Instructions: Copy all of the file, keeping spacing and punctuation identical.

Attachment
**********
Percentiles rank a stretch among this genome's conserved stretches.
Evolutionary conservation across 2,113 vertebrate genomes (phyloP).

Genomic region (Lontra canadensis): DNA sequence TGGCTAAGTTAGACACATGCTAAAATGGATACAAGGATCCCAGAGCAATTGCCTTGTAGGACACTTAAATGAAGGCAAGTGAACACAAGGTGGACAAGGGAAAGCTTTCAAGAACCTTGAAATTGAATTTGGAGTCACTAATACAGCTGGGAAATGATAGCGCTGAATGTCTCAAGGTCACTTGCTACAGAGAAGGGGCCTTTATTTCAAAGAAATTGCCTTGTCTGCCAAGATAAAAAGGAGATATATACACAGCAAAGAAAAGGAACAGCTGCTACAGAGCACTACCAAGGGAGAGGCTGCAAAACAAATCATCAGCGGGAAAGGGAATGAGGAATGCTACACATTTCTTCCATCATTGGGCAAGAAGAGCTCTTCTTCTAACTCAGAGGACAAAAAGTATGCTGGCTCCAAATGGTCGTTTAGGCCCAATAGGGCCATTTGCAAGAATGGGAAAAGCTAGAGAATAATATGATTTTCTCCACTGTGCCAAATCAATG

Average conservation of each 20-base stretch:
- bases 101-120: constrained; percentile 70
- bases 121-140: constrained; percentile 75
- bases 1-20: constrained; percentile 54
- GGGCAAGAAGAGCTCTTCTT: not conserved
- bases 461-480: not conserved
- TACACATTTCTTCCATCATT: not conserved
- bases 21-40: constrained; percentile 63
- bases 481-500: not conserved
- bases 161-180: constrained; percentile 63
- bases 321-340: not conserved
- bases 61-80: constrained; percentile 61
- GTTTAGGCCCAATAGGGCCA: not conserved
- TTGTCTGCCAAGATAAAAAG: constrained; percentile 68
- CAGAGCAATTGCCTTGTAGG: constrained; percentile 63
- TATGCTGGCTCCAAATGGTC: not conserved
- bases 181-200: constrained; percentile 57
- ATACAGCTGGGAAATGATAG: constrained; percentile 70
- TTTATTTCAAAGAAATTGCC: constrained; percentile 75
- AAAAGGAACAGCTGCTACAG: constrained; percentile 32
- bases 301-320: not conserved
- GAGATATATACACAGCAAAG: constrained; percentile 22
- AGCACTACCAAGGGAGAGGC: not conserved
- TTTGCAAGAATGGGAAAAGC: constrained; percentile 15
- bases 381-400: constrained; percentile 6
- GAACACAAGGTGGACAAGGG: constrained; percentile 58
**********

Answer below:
Percentiles rank a stretch among this genome's conserved stretches.
Evolutionary conservation across 2,113 vertebrate genomes (phyloP).

Genomic region (Lontra canadensis): DNA sequence TGGCTAAGTTAGACACATGCTAAAATGGATACAAGGATCCCAGAGCAATTGCCTTGTAGGACACTTAAATGAAGGCAAGTGAACACAAGGTGGACAAGGGAAAGCTTTCAAGAACCTTGAAATTGAATTTGGAGTCACTAATACAGCTGGGAAATGATAGCGCTGAATGTCTCAAGGTCACTTGCTACAGAGAAGGGGCCTTTATTTCAAAGAAATTGCCTTGTCTGCCAAGATAAAAAGGAGATATATACACAGCAAAGAAAAGGAACAGCTGCTACAGAGCACTACCAAGGGAGAGGCTGCAAAACAAATCATCAGCGGGAAAGGGAATGAGGAATGCTACACATTTCTTCCATCATTGGGCAAGAAGAGCTCTTCTTCTAACTCAGAGGACAAAAAGTATGCTGGCTCCAAATGGTCGTTTAGGCCCAATAGGGCCATTTGCAAGAATGGGAAAAGCTAGAGAATAATATGATTTTCTCCACTGTGCCAAATCAATG

Average conservation of each 20-base stretch:
- bases 101-120: constrained; percentile 70
- bases 121-140: constrained; percentile 75
- bases 1-20: constrained; percentile 54
- GGGCAAGAAGAGCTCTTCTT: not conserved
- bases 461-480: not conserved
- TACACATTTCTTCCATCATT: not conserved
- bases 21-40: constrained; percentile 63
- bases 481-500: not conserved
- bases 161-180: constrained; percentile 63
- bases 321-340: not conserved
- bases 61-80: constrained; percentile 61
- GTTTAGGCCCAATAGGGCCA: not conserved
- TTGTCTGCCAAGATAAAAAG: constrained; percentile 68
- CAGAGCAATTGCCTTGTAGG: constrained; percentile 63
- TATGCTGGCTCCAAATGGTC: not conserved
- bases 181-200: constrained; percentile 57
- ATACAGCTGGGAAATGATAG: constrained; percentile 70
- TTTATTTCAAAGAAATTGCC: constrained; percentile 75
- AAAAGGAACAGCTGCTACAG: constrained; percentile 32
- bases 301-320: not conserved
- GAGATATATACACAGCAAAG: constrained; percentile 22
- AGCACTACCAAGGGAGAGGC: not conserved
- TTTGCAAGAATGGGAAAAGC: constrained; percentile 15
- bases 381-400: constrained; percentile 6
- GAACACAAGGTGGACAAGGG: constrained; percentile 58